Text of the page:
The National Wellness Institute promotes Six Dimensions of Wellness: emotional, occupational, physical, social, intellectual, and spiritual. Addressing all six dimensions of wellness in our lives builds a holistic sense of wellness and fulfillment. https://nationalwellness.org/about-nwi/
The National Institute of Health states, “An underappreciated primary cause of most chronic conditions is the lack of sufficient daily physical activity. Physical inactivity is a primary cause of most chronic diseases.” Even just a small increase in daily activity such as walking for 30 minutes can make a significant improvement. So, what can we do to make a positive shift either for us or for someone we know?
The American Heart Association recommends 150 minutes of exercise per week. That’s 30 minutes a day at least 5 days per week; and that’s just cardio exercise. We are also advised to weight train for 30 minutes at least 2x per week. That brings us up to 200 minutes per week of activity. With an average of only 14 minutes of daily exercise, we aren’t even getting 100 minutes a week. We’re in trouble.
In this issue we provide a wide variety of resources for a Healthy and balanced mind, body and soul. Make use of the tips, articles, and solutions to get a reset for a healthier you!
Contributing Writer Brodderick D. Roary, provides a compelling article on Emotional wellness is just as important as physical health for living a balanced and fulfilling life. Emotional wellness includes having a positive self-image, managing stress effectively, and cultivating healthy relationships. Achieving emotional wellness requires self-awareness, effective communication, and healthy coping skills. While it can seem daunting, making slight changes in your daily life can have a big impact over time. Focusing on consistency rather than perfection is key. Your emotional health and happiness are worth the effort.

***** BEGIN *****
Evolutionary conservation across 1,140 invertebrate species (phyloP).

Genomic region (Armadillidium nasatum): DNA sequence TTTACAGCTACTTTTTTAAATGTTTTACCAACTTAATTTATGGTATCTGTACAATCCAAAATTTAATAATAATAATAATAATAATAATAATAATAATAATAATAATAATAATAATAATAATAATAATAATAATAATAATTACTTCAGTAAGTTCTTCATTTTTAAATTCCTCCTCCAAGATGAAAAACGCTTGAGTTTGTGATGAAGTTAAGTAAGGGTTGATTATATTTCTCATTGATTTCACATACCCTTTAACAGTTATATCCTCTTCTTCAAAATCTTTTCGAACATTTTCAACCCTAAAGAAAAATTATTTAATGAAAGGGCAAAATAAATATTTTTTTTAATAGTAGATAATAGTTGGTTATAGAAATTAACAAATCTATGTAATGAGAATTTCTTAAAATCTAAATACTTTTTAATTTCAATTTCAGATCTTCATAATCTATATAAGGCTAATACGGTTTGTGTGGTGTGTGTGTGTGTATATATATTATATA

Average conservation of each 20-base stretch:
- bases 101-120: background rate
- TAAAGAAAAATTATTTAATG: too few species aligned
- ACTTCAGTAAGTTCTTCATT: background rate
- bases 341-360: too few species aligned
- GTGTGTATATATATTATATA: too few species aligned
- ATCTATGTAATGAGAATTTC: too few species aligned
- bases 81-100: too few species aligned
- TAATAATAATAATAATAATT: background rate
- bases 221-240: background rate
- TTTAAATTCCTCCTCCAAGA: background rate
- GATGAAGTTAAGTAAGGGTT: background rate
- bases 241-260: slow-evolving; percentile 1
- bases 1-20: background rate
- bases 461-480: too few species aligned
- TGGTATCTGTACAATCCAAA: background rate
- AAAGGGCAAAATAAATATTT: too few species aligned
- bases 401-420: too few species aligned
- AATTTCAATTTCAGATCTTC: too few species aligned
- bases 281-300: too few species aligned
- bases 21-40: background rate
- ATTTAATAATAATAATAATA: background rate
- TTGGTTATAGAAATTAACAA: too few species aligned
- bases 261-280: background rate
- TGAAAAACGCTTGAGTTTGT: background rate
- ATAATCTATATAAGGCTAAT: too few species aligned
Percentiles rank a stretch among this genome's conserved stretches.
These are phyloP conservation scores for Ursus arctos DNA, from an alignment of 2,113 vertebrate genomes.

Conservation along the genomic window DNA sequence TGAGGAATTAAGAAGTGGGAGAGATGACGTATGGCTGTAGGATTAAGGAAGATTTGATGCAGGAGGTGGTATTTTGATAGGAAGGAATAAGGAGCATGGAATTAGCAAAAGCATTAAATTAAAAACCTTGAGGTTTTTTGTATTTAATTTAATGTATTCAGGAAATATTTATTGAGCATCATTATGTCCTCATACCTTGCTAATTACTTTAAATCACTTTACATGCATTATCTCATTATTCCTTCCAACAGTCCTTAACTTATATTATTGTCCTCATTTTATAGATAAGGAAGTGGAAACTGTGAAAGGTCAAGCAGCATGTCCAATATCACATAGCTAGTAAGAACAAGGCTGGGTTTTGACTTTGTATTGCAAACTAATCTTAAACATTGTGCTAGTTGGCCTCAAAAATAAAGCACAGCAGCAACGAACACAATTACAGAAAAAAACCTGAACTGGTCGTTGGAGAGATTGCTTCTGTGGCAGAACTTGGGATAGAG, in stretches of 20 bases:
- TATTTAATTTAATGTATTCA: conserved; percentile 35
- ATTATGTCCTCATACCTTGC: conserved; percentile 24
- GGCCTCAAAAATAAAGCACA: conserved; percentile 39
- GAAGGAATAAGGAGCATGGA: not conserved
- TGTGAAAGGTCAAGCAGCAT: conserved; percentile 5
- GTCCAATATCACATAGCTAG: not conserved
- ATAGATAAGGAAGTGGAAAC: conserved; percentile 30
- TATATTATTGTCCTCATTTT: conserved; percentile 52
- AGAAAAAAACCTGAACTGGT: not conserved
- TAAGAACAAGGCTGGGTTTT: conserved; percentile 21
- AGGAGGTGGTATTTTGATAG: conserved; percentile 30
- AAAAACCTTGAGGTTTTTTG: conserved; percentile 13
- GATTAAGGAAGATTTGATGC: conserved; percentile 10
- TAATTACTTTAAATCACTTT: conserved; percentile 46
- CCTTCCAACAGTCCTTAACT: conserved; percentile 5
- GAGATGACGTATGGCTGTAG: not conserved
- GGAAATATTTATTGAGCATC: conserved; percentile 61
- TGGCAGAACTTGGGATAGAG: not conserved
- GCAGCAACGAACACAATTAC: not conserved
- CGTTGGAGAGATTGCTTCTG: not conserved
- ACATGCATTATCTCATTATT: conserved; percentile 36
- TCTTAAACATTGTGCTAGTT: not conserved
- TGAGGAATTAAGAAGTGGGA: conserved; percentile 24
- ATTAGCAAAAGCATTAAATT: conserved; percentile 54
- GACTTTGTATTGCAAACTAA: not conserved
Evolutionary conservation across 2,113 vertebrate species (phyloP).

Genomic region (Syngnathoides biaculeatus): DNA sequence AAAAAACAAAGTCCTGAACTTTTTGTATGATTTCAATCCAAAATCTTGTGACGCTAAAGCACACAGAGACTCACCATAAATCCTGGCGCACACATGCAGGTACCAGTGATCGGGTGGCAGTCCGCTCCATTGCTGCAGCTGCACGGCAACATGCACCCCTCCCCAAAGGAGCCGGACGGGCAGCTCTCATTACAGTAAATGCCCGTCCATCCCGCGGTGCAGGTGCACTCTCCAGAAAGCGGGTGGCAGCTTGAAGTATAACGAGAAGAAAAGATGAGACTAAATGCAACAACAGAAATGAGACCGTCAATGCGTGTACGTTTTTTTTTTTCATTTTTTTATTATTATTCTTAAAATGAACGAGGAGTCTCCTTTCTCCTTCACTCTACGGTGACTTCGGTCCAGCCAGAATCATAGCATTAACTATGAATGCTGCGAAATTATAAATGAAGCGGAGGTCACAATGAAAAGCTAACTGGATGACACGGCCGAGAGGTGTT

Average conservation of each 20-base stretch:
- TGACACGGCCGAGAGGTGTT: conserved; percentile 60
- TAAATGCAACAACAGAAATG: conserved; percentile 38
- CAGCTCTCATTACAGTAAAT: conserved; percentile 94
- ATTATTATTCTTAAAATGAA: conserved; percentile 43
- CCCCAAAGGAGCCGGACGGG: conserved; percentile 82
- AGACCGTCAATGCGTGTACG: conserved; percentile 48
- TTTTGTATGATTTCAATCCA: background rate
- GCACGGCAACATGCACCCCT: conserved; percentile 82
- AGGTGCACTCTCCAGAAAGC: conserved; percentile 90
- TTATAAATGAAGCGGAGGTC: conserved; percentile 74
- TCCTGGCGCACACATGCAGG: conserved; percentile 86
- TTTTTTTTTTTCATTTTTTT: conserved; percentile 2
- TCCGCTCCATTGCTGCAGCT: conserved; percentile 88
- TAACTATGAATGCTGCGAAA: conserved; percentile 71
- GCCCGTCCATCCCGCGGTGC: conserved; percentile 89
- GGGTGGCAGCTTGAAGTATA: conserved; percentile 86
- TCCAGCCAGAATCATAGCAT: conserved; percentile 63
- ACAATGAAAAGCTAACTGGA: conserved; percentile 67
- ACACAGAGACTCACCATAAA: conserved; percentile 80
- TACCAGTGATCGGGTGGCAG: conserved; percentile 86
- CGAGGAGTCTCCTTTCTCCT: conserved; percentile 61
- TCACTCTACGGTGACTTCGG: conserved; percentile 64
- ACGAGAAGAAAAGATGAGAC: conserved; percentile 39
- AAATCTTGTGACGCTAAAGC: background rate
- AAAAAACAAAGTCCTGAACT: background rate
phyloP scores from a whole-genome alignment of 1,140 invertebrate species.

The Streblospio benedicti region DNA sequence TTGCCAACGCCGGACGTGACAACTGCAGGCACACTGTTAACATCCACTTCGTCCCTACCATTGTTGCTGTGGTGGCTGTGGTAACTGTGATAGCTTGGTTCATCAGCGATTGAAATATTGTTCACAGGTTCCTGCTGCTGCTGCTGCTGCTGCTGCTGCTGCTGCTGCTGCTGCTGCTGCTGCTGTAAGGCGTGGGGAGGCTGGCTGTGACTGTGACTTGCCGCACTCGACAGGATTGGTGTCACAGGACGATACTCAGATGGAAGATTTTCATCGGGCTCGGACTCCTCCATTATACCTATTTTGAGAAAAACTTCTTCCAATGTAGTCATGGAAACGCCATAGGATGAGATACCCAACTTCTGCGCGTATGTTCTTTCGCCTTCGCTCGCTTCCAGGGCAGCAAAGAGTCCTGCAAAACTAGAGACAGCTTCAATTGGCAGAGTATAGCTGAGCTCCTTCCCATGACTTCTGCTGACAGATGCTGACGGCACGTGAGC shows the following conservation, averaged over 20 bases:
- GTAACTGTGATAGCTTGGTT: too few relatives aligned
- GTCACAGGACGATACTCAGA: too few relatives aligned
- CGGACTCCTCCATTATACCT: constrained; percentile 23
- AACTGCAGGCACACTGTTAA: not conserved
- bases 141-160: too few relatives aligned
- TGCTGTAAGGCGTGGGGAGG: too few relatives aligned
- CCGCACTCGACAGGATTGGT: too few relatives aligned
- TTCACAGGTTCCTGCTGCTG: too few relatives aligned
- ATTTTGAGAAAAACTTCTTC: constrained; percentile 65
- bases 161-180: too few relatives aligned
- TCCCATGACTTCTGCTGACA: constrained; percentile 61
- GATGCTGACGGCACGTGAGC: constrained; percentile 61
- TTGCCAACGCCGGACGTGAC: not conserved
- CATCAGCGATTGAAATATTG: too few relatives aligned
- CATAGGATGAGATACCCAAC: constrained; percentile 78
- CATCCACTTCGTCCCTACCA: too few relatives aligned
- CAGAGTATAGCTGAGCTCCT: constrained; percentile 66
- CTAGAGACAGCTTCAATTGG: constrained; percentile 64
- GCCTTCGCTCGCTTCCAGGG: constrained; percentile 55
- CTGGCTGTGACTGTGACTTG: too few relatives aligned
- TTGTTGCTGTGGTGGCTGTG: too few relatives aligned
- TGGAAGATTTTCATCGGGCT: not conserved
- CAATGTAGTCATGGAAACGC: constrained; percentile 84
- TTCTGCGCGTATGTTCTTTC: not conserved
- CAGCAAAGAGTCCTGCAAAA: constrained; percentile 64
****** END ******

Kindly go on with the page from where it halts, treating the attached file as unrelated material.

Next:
Brodderick D. Roary
Dr. Umieca Hankton (Dr. U.) is a licensed clinical psychologist with over a decade of mental health treatment experience across multiple treatment settings. She is the founder of UNH Counseling Services, a behavioral health agency that deliberately focuses on the psychological health and wellness of BIPOC, LGBTQ+, college students, and clergy. To learn more about THRIVING, treatment options, and services offered. http://www.UNHCounselingServices.com
Dr. Umieca Hankton, PhD
HEALTH IS WEALTH
When you think about the word “health,” which area of health immediately comes to mind? Do you find that you instantly think about your physical and mental health? How often do you consider your sexual, spiritual, social, occupational, or financial health? Believe it or not, when exploring our “health and wellness” needs, we should view wellness from a “whole health” lens. We are multi-dimensional individuals involved in a plethora of fascinating ventures. Therefore, it should not be surprising that, as multi-dimensional individuals, our focus should also be multidimensional when we address wellness. Attention to our “whole” health can potentially increase our overall quality of life and save us money.
The bottom line is a few simple steps can go a long way toward improving your eating pattern and wellness. Still, if you’re trying to live a healthier life, do not just focus on the foods you eat. Exercise, sleep, mediation and social relationships are also important. With the evidence-based tips above, it’s easy to introduce small changes that can have a big impact on your overall health.
Stay in the know for our World AIDS Day Issue to be released in November of 2023. If you are interested in submitting a story or know of someone who you believe we should feature, please email email@example.com.